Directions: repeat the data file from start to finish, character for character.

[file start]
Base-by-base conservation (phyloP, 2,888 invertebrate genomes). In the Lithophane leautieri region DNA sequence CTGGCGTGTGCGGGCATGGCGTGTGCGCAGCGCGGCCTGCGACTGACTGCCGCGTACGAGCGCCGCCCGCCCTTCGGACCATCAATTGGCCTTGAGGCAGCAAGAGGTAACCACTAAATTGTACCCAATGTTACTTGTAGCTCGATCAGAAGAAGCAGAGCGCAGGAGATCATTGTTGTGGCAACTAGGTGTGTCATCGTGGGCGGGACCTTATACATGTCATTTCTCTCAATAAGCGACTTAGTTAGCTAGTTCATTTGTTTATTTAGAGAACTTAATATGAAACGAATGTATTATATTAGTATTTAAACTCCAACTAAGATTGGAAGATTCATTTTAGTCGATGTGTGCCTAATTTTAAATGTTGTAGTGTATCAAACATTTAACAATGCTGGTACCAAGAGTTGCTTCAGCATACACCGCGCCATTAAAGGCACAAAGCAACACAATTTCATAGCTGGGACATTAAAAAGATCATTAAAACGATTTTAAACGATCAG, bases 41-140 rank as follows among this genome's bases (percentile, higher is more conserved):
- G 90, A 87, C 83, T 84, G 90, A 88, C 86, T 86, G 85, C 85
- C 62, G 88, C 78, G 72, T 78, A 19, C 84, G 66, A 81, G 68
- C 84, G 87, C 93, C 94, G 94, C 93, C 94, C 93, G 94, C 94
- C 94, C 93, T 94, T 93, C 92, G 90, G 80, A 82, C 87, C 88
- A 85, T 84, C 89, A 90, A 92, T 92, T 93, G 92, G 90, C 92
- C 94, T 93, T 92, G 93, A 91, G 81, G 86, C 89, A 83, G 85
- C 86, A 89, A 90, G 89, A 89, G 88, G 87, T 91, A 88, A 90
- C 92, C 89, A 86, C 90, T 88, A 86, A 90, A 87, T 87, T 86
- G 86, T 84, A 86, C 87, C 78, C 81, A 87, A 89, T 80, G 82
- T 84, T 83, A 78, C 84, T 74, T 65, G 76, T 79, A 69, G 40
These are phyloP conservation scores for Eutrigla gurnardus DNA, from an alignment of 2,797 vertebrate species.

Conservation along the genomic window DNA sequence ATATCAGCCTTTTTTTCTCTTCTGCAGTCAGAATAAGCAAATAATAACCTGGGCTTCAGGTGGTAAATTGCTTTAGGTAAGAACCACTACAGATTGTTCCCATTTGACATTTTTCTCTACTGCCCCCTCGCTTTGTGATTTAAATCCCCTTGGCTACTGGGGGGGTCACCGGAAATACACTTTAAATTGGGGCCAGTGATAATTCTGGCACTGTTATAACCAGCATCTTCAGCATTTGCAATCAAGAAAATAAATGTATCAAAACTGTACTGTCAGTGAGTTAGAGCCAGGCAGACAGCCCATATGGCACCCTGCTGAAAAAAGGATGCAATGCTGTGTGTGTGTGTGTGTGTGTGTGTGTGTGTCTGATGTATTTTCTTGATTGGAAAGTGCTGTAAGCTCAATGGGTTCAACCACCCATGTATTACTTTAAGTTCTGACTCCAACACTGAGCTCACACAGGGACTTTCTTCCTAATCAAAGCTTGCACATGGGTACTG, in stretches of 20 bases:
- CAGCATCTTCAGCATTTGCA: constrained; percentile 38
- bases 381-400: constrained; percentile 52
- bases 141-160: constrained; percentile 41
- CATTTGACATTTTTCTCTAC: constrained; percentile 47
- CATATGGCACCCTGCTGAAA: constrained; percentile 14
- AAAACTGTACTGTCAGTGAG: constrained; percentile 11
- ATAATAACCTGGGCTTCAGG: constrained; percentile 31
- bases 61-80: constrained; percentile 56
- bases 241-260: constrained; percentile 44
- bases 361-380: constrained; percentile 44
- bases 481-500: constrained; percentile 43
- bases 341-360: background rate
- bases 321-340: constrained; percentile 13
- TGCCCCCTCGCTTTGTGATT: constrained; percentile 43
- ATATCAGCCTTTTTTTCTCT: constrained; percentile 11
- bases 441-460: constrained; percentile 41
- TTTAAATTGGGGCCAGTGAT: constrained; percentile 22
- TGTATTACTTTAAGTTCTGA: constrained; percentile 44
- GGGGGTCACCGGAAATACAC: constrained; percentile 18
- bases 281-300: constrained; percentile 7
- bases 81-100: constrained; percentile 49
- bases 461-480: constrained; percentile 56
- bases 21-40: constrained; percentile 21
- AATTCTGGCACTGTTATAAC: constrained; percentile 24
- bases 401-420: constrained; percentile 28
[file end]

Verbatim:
Base-by-base conservation (phyloP, 2,888 invertebrate genomes). In the Lithophane leautieri region DNA sequence CTGGCGTGTGCGGGCATGGCGTGTGCGCAGCGCGGCCTGCGACTGACTGCCGCGTACGAGCGCCGCCCGCCCTTCGGACCATCAATTGGCCTTGAGGCAGCAAGAGGTAACCACTAAATTGTACCCAATGTTACTTGTAGCTCGATCAGAAGAAGCAGAGCGCAGGAGATCATTGTTGTGGCAACTAGGTGTGTCATCGTGGGCGGGACCTTATACATGTCATTTCTCTCAATAAGCGACTTAGTTAGCTAGTTCATTTGTTTATTTAGAGAACTTAATATGAAACGAATGTATTATATTAGTATTTAAACTCCAACTAAGATTGGAAGATTCATTTTAGTCGATGTGTGCCTAATTTTAAATGTTGTAGTGTATCAAACATTTAACAATGCTGGTACCAAGAGTTGCTTCAGCATACACCGCGCCATTAAAGGCACAAAGCAACACAATTTCATAGCTGGGACATTAAAAAGATCATTAAAACGATTTTAAACGATCAG, bases 41-140 rank as follows among this genome's bases (percentile, higher is more conserved):
- G 90, A 87, C 83, T 84, G 90, A 88, C 86, T 86, G 85, C 85
- C 62, G 88, C 78, G 72, T 78, A 19, C 84, G 66, A 81, G 68
- C 84, G 87, C 93, C 94, G 94, C 93, C 94, C 93, G 94, C 94
- C 94, C 93, T 94, T 93, C 92, G 90, G 80, A 82, C 87, C 88
- A 85, T 84, C 89, A 90, A 92, T 92, T 93, G 92, G 90, C 92
- C 94, T 93, T 92, G 93, A 91, G 81, G 86, C 89, A 83, G 85
- C 86, A 89, A 90, G 89, A 89, G 88, G 87, T 91, A 88, A 90
- C 92, C 89, A 86, C 90, T 88, A 86, A 90, A 87, T 87, T 86
- G 86, T 84, A 86, C 87, C 78, C 81, A 87, A 89, T 80, G 82
- T 84, T 83, A 78, C 84, T 74, T 65, G 76, T 79, A 69, G 40
These are phyloP conservation scores for Eutrigla gurnardus DNA, from an alignment of 2,797 vertebrate species.

Conservation along the genomic window DNA sequence ATATCAGCCTTTTTTTCTCTTCTGCAGTCAGAATAAGCAAATAATAACCTGGGCTTCAGGTGGTAAATTGCTTTAGGTAAGAACCACTACAGATTGTTCCCATTTGACATTTTTCTCTACTGCCCCCTCGCTTTGTGATTTAAATCCCCTTGGCTACTGGGGGGGTCACCGGAAATACACTTTAAATTGGGGCCAGTGATAATTCTGGCACTGTTATAACCAGCATCTTCAGCATTTGCAATCAAGAAAATAAATGTATCAAAACTGTACTGTCAGTGAGTTAGAGCCAGGCAGACAGCCCATATGGCACCCTGCTGAAAAAAGGATGCAATGCTGTGTGTGTGTGTGTGTGTGTGTGTGTGTGTCTGATGTATTTTCTTGATTGGAAAGTGCTGTAAGCTCAATGGGTTCAACCACCCATGTATTACTTTAAGTTCTGACTCCAACACTGAGCTCACACAGGGACTTTCTTCCTAATCAAAGCTTGCACATGGGTACTG, in stretches of 20 bases:
- CAGCATCTTCAGCATTTGCA: constrained; percentile 38
- bases 381-400: constrained; percentile 52
- bases 141-160: constrained; percentile 41
- CATTTGACATTTTTCTCTAC: constrained; percentile 47
- CATATGGCACCCTGCTGAAA: constrained; percentile 14
- AAAACTGTACTGTCAGTGAG: constrained; percentile 11
- ATAATAACCTGGGCTTCAGG: constrained; percentile 31
- bases 61-80: constrained; percentile 56
- bases 241-260: constrained; percentile 44
- bases 361-380: constrained; percentile 44
- bases 481-500: constrained; percentile 43
- bases 341-360: background rate
- bases 321-340: constrained; percentile 13
- TGCCCCCTCGCTTTGTGATT: constrained; percentile 43
- ATATCAGCCTTTTTTTCTCT: constrained; percentile 11
- bases 441-460: constrained; percentile 41
- TTTAAATTGGGGCCAGTGAT: constrained; percentile 22
- TGTATTACTTTAAGTTCTGA: constrained; percentile 44
- GGGGGTCACCGGAAATACAC: constrained; percentile 18
- bases 281-300: constrained; percentile 7
- bases 81-100: constrained; percentile 49
- bases 461-480: constrained; percentile 56
- bases 21-40: constrained; percentile 21
- AATTCTGGCACTGTTATAAC: constrained; percentile 24
- bases 401-420: constrained; percentile 28